It’s a common killer in the United States, and the fight to conquer cancer this year is rolling with a two-day cycling event around the nation’s capital.
Kai Jackson spoke with Dr. Michael Cox, the founder of AVAM, and two brothers of Omega Psi Phi Fraternity.
When is the last time you talked about colon cancer?
Why should there be a postoperative follow-up program?
These are some of the words that come to mind for lots of folks when they think about getting tested for colorectal cancer.
In January 2003, I was 42 and completing my first year of my pediatric residency. My life was extremely busy; I was working 80 to 120 hours a week. When I first complained of being tired, it was attributed to my age and work schedule. Over the next eight months, my symptoms worsened; I became anemic and had blood in my stool.
One of the keys to eradicating colon cancer is awareness. Being aware of risk factors, symptoms, family history and screening options will not only help in fighting the disease itself, but could mean the difference between life and death.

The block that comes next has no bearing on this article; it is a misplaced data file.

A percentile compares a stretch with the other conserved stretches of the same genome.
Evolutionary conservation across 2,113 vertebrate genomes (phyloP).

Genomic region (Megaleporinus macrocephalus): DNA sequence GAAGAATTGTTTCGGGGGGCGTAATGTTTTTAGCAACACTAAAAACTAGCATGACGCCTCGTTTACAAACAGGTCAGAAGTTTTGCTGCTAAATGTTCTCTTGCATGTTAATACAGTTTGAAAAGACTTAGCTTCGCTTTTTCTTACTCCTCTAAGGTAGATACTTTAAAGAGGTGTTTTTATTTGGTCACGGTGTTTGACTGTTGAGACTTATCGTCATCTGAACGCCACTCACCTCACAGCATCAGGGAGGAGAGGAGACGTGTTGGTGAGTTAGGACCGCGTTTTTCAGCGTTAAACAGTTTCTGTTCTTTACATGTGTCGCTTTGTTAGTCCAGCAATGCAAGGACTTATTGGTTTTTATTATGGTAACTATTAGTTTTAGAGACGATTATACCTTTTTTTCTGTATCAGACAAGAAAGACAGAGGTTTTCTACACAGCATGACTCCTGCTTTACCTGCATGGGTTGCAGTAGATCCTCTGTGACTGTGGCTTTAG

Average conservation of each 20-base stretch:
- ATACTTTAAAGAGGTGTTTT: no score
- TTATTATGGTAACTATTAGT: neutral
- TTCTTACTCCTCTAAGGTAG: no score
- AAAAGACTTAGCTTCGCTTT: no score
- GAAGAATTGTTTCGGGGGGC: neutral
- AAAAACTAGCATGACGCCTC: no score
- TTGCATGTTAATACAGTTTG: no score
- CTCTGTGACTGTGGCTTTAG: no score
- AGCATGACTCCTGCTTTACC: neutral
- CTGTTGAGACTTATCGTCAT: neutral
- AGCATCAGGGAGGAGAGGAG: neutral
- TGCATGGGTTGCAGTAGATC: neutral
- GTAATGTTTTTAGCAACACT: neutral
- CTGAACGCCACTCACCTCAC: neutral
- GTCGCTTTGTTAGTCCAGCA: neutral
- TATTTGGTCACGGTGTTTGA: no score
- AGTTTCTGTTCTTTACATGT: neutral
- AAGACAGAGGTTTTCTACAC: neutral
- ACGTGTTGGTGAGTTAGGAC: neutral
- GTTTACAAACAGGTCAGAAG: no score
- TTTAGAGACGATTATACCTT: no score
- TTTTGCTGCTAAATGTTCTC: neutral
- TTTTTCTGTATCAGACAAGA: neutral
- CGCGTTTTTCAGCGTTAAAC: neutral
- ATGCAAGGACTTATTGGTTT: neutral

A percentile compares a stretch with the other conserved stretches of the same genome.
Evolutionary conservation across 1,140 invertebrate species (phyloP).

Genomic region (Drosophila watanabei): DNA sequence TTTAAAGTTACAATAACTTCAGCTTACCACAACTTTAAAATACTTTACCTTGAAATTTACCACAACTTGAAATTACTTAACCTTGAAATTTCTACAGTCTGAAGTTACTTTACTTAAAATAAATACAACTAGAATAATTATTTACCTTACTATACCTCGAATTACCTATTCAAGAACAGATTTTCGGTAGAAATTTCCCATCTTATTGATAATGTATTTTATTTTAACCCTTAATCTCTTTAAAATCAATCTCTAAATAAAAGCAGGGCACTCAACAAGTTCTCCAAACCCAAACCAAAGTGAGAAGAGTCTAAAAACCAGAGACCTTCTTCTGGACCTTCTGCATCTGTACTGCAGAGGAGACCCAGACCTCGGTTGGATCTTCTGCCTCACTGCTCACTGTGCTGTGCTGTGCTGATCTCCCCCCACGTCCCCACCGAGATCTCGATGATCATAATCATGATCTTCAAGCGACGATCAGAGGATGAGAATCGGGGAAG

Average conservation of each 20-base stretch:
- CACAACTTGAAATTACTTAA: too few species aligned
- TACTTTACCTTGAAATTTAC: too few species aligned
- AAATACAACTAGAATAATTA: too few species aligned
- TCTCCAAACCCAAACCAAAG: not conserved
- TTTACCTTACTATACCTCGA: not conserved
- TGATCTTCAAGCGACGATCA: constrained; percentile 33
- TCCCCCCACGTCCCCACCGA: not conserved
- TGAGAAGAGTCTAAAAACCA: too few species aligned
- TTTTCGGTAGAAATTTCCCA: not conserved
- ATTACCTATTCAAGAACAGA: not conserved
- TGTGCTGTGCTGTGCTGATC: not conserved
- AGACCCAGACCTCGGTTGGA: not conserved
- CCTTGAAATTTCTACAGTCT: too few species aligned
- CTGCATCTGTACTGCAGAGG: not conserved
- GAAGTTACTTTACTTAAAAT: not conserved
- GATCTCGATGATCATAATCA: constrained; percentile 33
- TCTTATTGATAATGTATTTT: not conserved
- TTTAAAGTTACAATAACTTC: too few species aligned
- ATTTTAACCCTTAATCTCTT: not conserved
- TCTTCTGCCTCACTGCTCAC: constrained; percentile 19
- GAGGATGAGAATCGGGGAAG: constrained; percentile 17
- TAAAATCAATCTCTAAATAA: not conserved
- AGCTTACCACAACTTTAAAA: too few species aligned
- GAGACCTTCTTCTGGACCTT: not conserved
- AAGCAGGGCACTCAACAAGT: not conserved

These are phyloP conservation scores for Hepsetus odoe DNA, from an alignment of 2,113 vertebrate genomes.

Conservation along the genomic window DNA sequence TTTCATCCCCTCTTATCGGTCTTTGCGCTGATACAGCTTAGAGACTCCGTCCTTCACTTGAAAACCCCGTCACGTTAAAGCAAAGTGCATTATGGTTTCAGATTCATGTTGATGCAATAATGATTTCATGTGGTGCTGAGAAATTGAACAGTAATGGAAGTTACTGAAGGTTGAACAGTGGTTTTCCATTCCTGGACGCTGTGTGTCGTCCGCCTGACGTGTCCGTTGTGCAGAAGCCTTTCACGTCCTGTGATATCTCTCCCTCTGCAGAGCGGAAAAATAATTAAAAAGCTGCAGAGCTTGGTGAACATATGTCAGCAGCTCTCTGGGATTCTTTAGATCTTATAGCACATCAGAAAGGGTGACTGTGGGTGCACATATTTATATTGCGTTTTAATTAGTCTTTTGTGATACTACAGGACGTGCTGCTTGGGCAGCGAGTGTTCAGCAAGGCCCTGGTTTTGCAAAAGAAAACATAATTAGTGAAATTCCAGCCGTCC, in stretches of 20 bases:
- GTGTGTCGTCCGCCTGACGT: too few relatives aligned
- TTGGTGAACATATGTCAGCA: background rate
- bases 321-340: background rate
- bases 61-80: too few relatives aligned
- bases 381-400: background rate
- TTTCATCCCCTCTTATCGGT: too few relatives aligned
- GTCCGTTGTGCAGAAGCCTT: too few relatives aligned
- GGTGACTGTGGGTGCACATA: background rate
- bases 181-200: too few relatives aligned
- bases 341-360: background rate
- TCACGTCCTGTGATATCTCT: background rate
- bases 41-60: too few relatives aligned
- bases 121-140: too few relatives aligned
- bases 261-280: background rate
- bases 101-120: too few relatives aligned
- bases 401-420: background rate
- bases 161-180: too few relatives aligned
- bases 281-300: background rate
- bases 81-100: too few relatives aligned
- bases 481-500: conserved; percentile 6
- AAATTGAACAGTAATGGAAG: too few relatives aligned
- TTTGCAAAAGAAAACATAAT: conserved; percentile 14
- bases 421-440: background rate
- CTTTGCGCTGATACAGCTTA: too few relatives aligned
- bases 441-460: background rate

This article explains the importance of testing for symptoms that may reveal a disease or condition that could lead to colon or rectal cancer.
Some say ignorance is bliss, but experience tends to prove otherwise. Make sure you’re informed about the truths and misconceptions concerning colorectal cancer by reviewing this list of myths and realities concerning the disease.
Did your grandparents have colon cancer? Have any of your relatives ever had polyps? Knowing the answers to questions like these could tell you if you are at an increased risk for colon cancer.